The phrase green thumb denotes considerable talent or ability to grow plants.—Synonym: green fingers.
Here, the adjective green refers to the colour of growing vegetation.
—Cf. also to be not so green as one is cabbage-looking.
These are, in chronological order, the earliest occurrences of the phrase green thumb that I have found—incidentally, this shows that, contrary to what is habitually asserted, for example by the Oxford English Dictionary (online edition, June 2021), this phrase is not of American-English origin:
1-: From My Lady in Town. A Letter of Feminine Fashion and Thought. By Miss O’Conor Eccles, published in the Leicester Chronicle and The Leicestershire Mercury (Leicester, Leicestershire, England) Saturday 20th July 1907:
A friend of mine who loves—I had almost written lives for—her garden, tells me of a drastic remedy for the green fly, which she has lately applied with good results to a very young, and very much treasured rose tree which had been recently bought through the post, and which she feared would contaminate its neighbours. Spraying had failed, drenching had failed, it was a case of kill or cure, so she pulled the whole plant up bodily early in the morning before the sun was strong, and laid it under water in the bath—still slightly warm and very soapy—from which she had herself just emerged, and kept it under water for about five minutes. She then put it back in the garden, keeping it covered with a barrel to keep off the sun for three days. At the end of the time there was not a green fly to be seen, the rose was blossoming unchecked by its treatment, and its neighbours were saved from possible contagion. Of course, one could not apply such treatment to a whole garden, nor would one recommend it to the average gardener, but my friend has what old country women call “a Green Thumb,” that is to say, the gift of making anything and everything grow. Plants will endure liberties at her hands which a less affectionate, though more scientific gardener could not attempt.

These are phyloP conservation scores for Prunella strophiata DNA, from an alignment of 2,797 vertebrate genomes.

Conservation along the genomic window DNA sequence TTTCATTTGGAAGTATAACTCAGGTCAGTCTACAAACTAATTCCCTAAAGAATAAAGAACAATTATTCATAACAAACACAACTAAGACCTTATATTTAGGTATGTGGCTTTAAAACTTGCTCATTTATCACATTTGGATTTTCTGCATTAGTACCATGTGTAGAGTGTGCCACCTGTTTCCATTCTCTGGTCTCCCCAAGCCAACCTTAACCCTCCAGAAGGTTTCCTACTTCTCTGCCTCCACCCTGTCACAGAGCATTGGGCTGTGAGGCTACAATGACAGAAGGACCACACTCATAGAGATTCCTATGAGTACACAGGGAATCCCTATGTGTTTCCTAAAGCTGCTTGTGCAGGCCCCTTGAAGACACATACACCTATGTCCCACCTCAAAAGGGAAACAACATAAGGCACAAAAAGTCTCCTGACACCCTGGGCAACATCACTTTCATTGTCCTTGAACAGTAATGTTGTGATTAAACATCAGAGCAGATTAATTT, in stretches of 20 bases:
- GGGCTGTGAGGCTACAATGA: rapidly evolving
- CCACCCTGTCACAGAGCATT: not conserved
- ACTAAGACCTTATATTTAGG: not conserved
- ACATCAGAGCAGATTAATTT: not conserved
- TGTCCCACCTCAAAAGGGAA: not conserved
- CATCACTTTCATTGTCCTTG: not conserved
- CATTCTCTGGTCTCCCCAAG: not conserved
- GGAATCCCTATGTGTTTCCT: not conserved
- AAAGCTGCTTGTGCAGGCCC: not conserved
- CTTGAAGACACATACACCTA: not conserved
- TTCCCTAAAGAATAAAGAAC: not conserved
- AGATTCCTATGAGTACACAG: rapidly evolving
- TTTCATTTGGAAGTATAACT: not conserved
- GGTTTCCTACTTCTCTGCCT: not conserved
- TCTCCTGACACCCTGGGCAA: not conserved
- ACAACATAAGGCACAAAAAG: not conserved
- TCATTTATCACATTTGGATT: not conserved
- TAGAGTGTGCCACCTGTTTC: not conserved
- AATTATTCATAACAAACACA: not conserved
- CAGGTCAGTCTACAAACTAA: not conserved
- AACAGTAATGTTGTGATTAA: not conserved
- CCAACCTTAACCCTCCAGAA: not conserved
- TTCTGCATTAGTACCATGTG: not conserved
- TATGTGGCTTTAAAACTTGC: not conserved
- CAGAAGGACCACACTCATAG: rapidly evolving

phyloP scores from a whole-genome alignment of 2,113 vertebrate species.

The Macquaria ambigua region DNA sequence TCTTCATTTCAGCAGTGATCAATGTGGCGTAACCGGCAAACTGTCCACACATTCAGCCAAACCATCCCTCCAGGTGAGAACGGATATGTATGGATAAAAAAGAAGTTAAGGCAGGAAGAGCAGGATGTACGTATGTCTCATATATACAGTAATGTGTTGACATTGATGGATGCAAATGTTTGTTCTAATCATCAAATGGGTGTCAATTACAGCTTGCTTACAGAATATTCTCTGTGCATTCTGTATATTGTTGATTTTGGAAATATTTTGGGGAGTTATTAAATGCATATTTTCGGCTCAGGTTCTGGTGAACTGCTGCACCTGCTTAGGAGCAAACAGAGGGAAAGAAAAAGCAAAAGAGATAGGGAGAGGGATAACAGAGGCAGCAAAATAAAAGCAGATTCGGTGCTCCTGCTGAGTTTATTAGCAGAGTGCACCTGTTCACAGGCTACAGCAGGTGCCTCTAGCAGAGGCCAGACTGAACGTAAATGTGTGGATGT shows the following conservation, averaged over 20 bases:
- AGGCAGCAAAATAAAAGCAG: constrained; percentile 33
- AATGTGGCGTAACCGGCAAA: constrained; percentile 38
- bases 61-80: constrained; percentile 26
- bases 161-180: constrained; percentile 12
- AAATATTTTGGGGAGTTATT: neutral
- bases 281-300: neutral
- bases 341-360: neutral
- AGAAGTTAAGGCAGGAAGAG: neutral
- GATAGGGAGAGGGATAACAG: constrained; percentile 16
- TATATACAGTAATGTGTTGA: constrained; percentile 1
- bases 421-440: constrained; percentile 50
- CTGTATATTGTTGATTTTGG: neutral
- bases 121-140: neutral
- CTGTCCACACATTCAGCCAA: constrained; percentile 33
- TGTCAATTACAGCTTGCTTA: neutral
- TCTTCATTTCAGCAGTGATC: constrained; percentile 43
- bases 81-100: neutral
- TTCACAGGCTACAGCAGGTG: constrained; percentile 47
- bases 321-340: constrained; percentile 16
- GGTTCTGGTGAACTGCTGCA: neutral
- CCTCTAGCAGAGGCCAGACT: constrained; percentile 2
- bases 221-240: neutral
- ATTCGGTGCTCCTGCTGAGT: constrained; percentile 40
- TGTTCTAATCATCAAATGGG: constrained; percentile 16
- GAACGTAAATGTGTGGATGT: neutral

2 & 3-: From articles on gardening, by ‘B. P. S.’, published in The Hampshire Advertiser (Southampton, Hampshire, England):
2-: Of Saturday 16th July 1921, under the title Flowers in Hampshire. Struggle with the Drought—this article also contains the earliest occurrence of the adjective green-thumbed that I have found:
“My garden is an ash-heap,” said a very charming elderly lady to me the other day. Even she, who was renowned for her “green thumb,” had to give in to some mightier thumb than her’s [sic] pressed upon the water-taps of heaven to prevent one drop from falling.
With the green-thumbed lady, we may say of the “flower-pot” strip—it is an ash-heap.
3-: Of Saturday 4th February 1922, under the title Violets in Hampshire. The January Bloom:
Someone came into the room just now where I was sitting, and deliberately sniffed, and sniffed again. I was not perturbed, did not think it was the first symptoms of “flu,” and rush for the eucalyptus bottle. I knew a better explanation than that, and sniffed in company.
Mid-January—the dormant time for all flowers, even frame violets, so the books tell you—yet on the mantel-piece stood a vase with at least six large full-blown blossoms of the Princess of Wales. They swayed in all sorts of graceful positions on the longest of strong stalks, mingling with a few healthy, fresh green leaves. A cheerful wood and coal fire was warming the room to perfection. Outside, the black dripping sky spread its gloomy pall, but inside how those dainty purple blooms scented the room with an ease that was little short of marvellous.
No wonder the visitor sniffed, then went closer and examined, then fell to sighing, and finally said, ”How do you do it?”
I told her this was Hampshire; I could not take all the credit, not nearly all. She said she knew it was Hampshire. I said it was the southernmost portion of South Hampshire. She said she knew that, too, having just to her cost, her very great cost, moved all her furniture, herself and her personal belongings from one end of England to the other. If the “other,” however, was going to grow violets like those, pointing to the mantel-piece, it would re-pay her twice over. But violets like those, in January, she must have.